# Print all interleavings of given two strings

Given two strings str1 and str2, write a function that prints all interleavings of the given two strings. You may assume that all characters in both strings are different

Example:

``````Input: str1 = "AB",  str2 = "CD"
Output:
ABCD
ACBD
ACDB
CABD
CDAB

Input: str1 = "AB",  str2 = "C"
Output:
ABC
ACB
CAB
``````

The idea comes from Ray Toal:

The base case is when one of the two strings are empty:

interleave(s1, "") = {s1}

interleave("", s2) = {s2}

Notice the order of the arguments doesn't really matter, because

interleave("ab", "12") = {"ab12", "a1b2", "1ab2", "a12b", "1a2b", "12ab"} = interleave("12", "ab") So since the order doesn't matter we'll look at recursing on the length of the first string.

Okay so let's see how one case leads to the next. I'll just use a concrete example, and you can generalize this to real code.

interleave("", "abc") = {"abc"} interleave("1", "abc") = {"1abc", "a1bc", "ab1c", "abc1"} interleave("12", "abc") = {"12abc", "1a2bc", "1ab2c", "1abc2", "a12bc", "a1b2c", "a1bc2", "ab12c", "ab1c2" "abc12"} So everytime we added a character to the first string, we formed the new result set by adding the new character to all possible positions in the old result set. Let's look at exactly how we formed the third result above from the second. How did each element in the second result turn into elements in the third result when we added the "2"?

"1abc" => "12abc", "1a2bc", "1ab2c", "1abc2" "a1bc" => "a12bc", "a1b2c", "a1bc2" "ab1c" => "ab12c", "ab1c2" "abc1" => "abc2" Now look at things this way:

"1abc" => {1 w | w = interleave("2", "abc")} "a1bc" => {a1 w | w = interleave("2", "bc")} "ab1c" => {ab1 w | w = interleave("2", "c")} "abc1" => {abc1 w | w = interleave("2", "")}

The following is my code building on top of the above idea: Can anyone help me verify it?

``````void interleaving(const string& s2,
string result, int start, int depth)
{
if(depth == s2.size())
cout << result << endl;
else
{
for(int i = start; i <= result.size(); ++i)
{
result.insert(i, 1, s2[depth]);
interleaving(s2, result, i+1, depth+1);
result.erase(i, 1);
}
}
}

int main()
{
string s1("");
string s2("12");
string result(s1);
interleaving(s2, result, 0, 0);
system("pause");
return 0;
}
``````

There is another much more beautiful solution for this problem comes from an unknown friend akash01.

``````void printIlsRecur (char *str1, char *str2, char *iStr, int m, int n, int i)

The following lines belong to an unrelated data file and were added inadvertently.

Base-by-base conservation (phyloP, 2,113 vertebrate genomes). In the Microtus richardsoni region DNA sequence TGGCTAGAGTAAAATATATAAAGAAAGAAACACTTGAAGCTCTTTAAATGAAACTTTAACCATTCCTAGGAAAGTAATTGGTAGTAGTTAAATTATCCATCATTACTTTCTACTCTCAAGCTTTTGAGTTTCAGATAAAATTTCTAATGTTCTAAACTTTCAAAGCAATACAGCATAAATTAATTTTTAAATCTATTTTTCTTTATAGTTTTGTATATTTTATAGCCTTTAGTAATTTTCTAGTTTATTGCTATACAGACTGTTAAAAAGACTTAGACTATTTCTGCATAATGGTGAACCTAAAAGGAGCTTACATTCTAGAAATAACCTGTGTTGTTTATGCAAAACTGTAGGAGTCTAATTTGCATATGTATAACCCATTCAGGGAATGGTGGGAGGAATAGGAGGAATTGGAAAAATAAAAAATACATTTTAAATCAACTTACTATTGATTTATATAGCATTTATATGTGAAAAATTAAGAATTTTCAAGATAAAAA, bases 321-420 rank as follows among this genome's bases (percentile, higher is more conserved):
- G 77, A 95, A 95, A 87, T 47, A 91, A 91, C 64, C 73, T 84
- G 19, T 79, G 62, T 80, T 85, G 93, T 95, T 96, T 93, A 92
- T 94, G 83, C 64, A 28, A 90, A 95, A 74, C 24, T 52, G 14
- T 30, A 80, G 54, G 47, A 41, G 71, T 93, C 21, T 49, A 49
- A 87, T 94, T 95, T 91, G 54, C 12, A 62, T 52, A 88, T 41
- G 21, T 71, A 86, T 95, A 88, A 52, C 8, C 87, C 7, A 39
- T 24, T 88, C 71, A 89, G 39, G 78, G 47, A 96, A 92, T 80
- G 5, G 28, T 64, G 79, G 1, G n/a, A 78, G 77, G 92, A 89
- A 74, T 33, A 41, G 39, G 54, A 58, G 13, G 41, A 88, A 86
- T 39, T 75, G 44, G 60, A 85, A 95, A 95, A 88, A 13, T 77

{
// Base case: If all characters of str1 and str2 have been included in
// output string, then print the output string
if ( m==0 && n ==0 )
{
printf("%s\n", iStr) ;
}

// If some characters of str1 are left to be included, then include the
// first character from the remaining characters and recur for rest
if ( m != 0 )
{
iStr[i] = str1[0];
printIlsRecur (str1 + 1, str2, iStr, m-1, n, i+1);
}

// If some characters of str2 are left to be included, then include the
// first character from the remaining characters and recur for rest
if ( n != 0 )
{
iStr[i] = str2[0];
printIlsRecur (str1, str2+1, iStr, m, n-1, i+1);
}
}
``````

Anyway, really appreciate anyone can help me check my code!

-
There is a standard function to do this: `std::next_permutation()` –  Loki Astari Oct 25 '12 at 14:05
@LokiAstari, thanks very much. If it was an interview question and ask you to write the code by yourself, can you help me check it? –  FihopZz Oct 25 '12 at 14:48
Why not test it with the examples you gave in the question? Also, does it have to be recursive? Your last question used recursion too... (perhaps you should be learning Haskell). –  William Morris Oct 25 '12 at 23:54
@WilliamMorris, I've tested a lot of cases including the examples given in the question. It seems it's right. I'm doing practice in recursive algorithm. :-) –  FihopZz Oct 26 '12 at 0:17
@LokiAstari Given that the characters from either input string occur in the same order in the output as in the respective input, how does `next_permutation` help? –  Seg Fault Oct 27 '12 at 7:07